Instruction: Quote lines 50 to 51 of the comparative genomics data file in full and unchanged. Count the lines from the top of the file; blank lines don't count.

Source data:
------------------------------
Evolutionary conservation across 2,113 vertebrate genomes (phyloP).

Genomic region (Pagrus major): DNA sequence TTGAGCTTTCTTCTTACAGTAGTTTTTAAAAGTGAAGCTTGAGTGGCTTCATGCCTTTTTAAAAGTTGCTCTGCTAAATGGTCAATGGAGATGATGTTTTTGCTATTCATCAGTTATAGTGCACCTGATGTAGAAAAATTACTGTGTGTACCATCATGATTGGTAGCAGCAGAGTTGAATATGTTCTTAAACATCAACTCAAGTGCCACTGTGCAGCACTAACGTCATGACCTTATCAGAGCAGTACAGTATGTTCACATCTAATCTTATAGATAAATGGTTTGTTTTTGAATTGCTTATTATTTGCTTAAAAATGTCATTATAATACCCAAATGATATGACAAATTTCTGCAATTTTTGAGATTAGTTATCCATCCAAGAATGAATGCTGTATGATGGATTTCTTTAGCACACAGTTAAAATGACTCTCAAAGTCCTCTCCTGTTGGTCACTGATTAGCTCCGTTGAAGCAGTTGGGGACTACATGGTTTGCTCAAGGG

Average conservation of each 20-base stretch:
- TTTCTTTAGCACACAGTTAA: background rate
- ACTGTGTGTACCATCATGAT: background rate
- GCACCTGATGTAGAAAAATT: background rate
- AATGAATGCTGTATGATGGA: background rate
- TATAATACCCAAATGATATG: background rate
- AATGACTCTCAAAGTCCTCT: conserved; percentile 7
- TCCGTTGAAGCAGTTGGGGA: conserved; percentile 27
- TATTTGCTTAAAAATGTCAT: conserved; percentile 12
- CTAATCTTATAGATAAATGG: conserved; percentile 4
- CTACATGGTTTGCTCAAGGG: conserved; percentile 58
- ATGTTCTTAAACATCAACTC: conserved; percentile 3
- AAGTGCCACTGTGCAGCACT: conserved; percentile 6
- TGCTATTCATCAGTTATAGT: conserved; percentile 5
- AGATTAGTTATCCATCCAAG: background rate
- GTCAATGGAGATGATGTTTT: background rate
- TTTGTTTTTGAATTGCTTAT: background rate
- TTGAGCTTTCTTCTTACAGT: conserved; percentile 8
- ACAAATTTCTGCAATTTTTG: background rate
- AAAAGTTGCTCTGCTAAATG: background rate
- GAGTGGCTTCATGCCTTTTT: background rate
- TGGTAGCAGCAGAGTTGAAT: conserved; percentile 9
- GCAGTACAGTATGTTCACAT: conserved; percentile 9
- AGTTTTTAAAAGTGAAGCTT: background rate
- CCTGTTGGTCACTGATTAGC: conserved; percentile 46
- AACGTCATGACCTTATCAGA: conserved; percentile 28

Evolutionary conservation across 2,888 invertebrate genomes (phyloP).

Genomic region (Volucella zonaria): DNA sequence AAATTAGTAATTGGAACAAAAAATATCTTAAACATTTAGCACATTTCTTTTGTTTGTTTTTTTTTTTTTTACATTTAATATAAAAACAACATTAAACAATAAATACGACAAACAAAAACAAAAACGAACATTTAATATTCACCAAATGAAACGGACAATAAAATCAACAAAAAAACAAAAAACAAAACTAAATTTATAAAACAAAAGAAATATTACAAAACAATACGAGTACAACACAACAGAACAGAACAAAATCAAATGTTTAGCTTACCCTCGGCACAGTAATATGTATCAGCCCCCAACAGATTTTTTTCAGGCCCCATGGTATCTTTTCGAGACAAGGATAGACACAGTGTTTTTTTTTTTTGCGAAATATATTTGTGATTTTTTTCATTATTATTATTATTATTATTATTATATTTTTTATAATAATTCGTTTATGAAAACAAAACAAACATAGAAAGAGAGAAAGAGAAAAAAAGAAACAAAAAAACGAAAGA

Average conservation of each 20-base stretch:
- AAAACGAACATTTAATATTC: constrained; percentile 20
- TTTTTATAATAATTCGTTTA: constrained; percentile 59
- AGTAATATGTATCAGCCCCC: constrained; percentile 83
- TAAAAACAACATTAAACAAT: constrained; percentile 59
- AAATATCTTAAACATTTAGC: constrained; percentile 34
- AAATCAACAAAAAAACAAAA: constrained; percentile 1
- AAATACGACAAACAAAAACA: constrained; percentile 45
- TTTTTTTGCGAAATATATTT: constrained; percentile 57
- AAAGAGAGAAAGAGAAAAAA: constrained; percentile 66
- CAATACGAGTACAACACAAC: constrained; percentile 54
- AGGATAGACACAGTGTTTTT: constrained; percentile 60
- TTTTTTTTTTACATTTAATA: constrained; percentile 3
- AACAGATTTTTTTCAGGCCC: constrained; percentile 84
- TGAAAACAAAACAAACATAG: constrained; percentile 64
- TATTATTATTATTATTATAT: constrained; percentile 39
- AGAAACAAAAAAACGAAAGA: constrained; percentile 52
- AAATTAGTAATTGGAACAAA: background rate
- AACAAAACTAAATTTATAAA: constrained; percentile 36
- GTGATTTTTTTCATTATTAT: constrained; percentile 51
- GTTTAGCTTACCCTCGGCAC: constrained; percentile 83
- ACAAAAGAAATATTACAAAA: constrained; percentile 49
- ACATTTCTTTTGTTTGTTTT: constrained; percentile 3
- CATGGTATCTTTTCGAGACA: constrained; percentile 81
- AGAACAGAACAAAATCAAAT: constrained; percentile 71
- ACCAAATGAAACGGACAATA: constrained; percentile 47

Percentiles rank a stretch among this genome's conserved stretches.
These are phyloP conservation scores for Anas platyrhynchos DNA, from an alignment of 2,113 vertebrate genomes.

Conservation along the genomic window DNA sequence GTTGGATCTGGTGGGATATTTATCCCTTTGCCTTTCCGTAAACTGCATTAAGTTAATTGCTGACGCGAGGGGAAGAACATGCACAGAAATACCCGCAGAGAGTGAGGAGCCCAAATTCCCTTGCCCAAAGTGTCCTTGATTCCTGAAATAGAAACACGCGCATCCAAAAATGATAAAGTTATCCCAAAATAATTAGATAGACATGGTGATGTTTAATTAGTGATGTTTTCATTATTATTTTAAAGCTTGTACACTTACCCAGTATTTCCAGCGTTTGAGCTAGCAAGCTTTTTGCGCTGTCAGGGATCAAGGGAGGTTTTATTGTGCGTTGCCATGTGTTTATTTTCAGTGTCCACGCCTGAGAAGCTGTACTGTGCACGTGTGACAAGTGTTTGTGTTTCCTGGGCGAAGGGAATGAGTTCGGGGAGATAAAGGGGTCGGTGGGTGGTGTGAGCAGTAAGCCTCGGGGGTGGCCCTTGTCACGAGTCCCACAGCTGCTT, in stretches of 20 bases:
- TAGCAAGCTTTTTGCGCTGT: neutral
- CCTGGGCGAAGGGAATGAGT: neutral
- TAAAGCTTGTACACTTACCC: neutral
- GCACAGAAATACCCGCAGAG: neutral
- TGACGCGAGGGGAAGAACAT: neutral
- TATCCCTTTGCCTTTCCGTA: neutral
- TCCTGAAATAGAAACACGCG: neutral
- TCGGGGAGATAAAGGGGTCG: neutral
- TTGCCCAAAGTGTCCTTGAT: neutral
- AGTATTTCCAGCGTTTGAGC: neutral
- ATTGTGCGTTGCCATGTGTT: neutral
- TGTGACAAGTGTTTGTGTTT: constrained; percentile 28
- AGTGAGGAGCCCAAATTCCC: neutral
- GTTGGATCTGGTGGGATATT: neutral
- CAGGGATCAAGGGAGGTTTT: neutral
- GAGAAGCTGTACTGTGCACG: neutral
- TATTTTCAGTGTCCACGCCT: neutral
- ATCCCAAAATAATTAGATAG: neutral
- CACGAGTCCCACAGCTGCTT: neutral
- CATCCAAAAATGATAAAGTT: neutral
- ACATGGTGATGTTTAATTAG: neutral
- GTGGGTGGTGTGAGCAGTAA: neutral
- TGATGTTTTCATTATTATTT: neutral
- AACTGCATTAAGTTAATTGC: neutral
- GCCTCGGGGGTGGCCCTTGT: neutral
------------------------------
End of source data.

- GTGATTTTTTTCATTATTAT: constrained; percentile 51
- GTTTAGCTTACCCTCGGCAC: constrained; percentile 83